- Paperback: 464 pages
- Publisher: Prentice Hall; 1 edition (August 11, 2008)
- Language: English
- ISBN-10: 0132350882
- ISBN-13: 978-0132350884
- Product Dimensions: 7 x 1.1 x 9.1 inches
- Shipping Weight: 1.7 pounds (View shipping rates and policies)
- Average Customer Review: 353 customer reviews
- Amazon Best Sellers Rank: #2,811 in Books (See Top 100 in Books)
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Clean Code: A Handbook of Agile Software Craftsmanship 1st Edition
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From the Back Cover
Even bad code can function. But if code isn't clean, it can bring a development organization to its knees. Every year, countless hours and significant resources are lost because of poorly written code. But it doesn't have to be that way.
Noted software expert Robert C. Martin presents a revolutionary paradigm with "Clean Code: A Handbook of Agile Software Craftsmanship." Martin has teamed up with his colleagues from Object Mentor to distill their best agile practice of cleaning code "on the fly" into a book that will instill within you the values of a software craftsman and make you a better programmer--but only if you work at it.
What kind of work will you be doing? You'll be reading code--lots of code. And you will be challenged to think about what's right about that code, and what's wrong with it. More importantly, you will be challenged to reassess your professional values and your commitment to your craft.
"Clean Code" is divided into three parts. The first describes the principles, patterns, and practices of writing clean code. The second part consists of several case studies of increasing complexity. Each case study is an exercise in cleaning up code--of transforming a code base that has some problems into one that is sound and efficient. The third part is the payoff: a single chapter containing a list of heuristics and "smells" gathered while creating the case studies. The result is a knowledge base that describes the way we think when we write, read, and clean code.
Readers will come away from this book understanding
How to tell the difference between good and bad codeHow to write good code and how to transform bad code into good codeHow to create good names, good functions, good objects, and good classesHow to format code for maximum readabilityHow to implement complete error handling without obscuring code logicHow to unit test and practice test-driven developmentThis book is a must for any developer, software engineer, project manager, team lead, or systems analyst with an interest in producing better code.
About the Author
Robert C. “Uncle Bob” Martin has been a software professional since 1970 and an international software consultant since 1990. He is founder and president of Object Mentor, Inc., a team of experienced consultants who mentor their clients worldwide in the fields of C++, Java, C#, Ruby, OO, Design Patterns, UML, Agile Methodologies, and eXtreme programming.
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Top customer reviews
Every programmer regardless of experience should read this book. Thanks!
The suggestions presented in the book (meaningful names, pertinence of comments, code formatting, etc) may sound very familiar to any experienced programmer but they are presented with such a level of detail and with very illustrative examples that it is almost impossible not to learn valuable things chapter by chapter. All the examples are in Java, but the guidelines they illustrate can be applied, in most of the cases, to other languages.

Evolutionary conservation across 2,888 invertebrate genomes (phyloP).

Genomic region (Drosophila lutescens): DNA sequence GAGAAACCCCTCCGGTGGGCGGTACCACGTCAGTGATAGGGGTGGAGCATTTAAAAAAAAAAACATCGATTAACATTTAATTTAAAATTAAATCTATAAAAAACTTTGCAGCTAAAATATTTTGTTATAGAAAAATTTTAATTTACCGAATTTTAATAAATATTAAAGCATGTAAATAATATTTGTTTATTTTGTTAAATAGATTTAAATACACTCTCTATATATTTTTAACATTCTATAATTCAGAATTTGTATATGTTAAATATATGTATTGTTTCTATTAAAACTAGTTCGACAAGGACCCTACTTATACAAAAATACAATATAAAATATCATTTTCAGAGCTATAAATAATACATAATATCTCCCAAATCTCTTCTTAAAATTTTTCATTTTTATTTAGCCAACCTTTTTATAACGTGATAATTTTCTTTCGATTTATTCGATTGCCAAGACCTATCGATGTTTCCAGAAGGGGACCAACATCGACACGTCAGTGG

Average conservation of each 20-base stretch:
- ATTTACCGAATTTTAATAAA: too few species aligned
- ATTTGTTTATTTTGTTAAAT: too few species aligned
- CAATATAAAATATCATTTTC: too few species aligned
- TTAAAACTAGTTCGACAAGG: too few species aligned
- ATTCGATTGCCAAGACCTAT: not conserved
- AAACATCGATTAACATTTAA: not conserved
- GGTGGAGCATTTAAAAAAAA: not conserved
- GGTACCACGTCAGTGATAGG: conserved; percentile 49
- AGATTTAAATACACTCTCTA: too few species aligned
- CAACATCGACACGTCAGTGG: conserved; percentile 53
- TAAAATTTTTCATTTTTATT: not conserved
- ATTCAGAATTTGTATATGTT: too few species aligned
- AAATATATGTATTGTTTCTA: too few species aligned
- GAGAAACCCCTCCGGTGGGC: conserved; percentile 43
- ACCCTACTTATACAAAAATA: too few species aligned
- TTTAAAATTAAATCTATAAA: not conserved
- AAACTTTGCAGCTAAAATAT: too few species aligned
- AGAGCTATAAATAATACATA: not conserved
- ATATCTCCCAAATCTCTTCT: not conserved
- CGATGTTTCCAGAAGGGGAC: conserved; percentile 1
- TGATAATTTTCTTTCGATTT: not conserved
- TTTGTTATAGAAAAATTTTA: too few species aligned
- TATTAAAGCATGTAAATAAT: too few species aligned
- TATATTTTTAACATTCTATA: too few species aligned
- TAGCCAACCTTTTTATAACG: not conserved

The most challenging chapter to read (but also a very valuable one) was the Refactoring of the class SerialDate (from the JCommon library). It is a real-life example and the author shows step-by-step what it takes to do refactoring. The last chapter, "Smells and Heuristics" makes a very good closure presenting in categories and in a condensed way, potential problems and suggested ways to solve/mitigate them.
I enjoyed reading this book and after finishing it, I decided to apply the Boy Scout Rule. I took a module written in a procedural language and not only managed to improve the clarity of the code, but also reduced the number of lines from more than 1,100 to 650. The next person to touch this code will certainly be happy to deal with cleaner code!
Our code is now much more readable and intelligently structured. If you want a quick fix to a low quality bar of your team's software, purchase this book and go through each section as a group.
The first section of the book covers identifying confusing code and rewriting it for topics such as variables, classes, and concurrency algorithms. These chapters contain snippets of code before and after some thought was taken to make the code's intent clear. Although the examples are all in Java, the principles could be applied to most languages.
The second section contains case studies of taking source code and applying the ideas from the first section to contrast how much code can be more readable and maintainable. It was difficult to flip back and forth between pages to follow the differences, but the case studies succeed in showing iterative improvement in the source code.
The final section is a short summary identifying when code might need re-factoring to improve readability.
I believe "Clean Code" does a great job showing how code quality improves when someone writes or rewrites code with the will to make it better. Before reading this book, I applied some of the ideas from Robert Martin and the other authors, but after reading the book, I learned a lot how to write better code that I apply to my programming today.
Just as Don't Make Me Think: A Common Sense Approach to Web Usability, 2nd Edition shows how poor web usability can confuse users and how to address it, "Code Clean" shows how poor code readability can confuse developers and how to address it.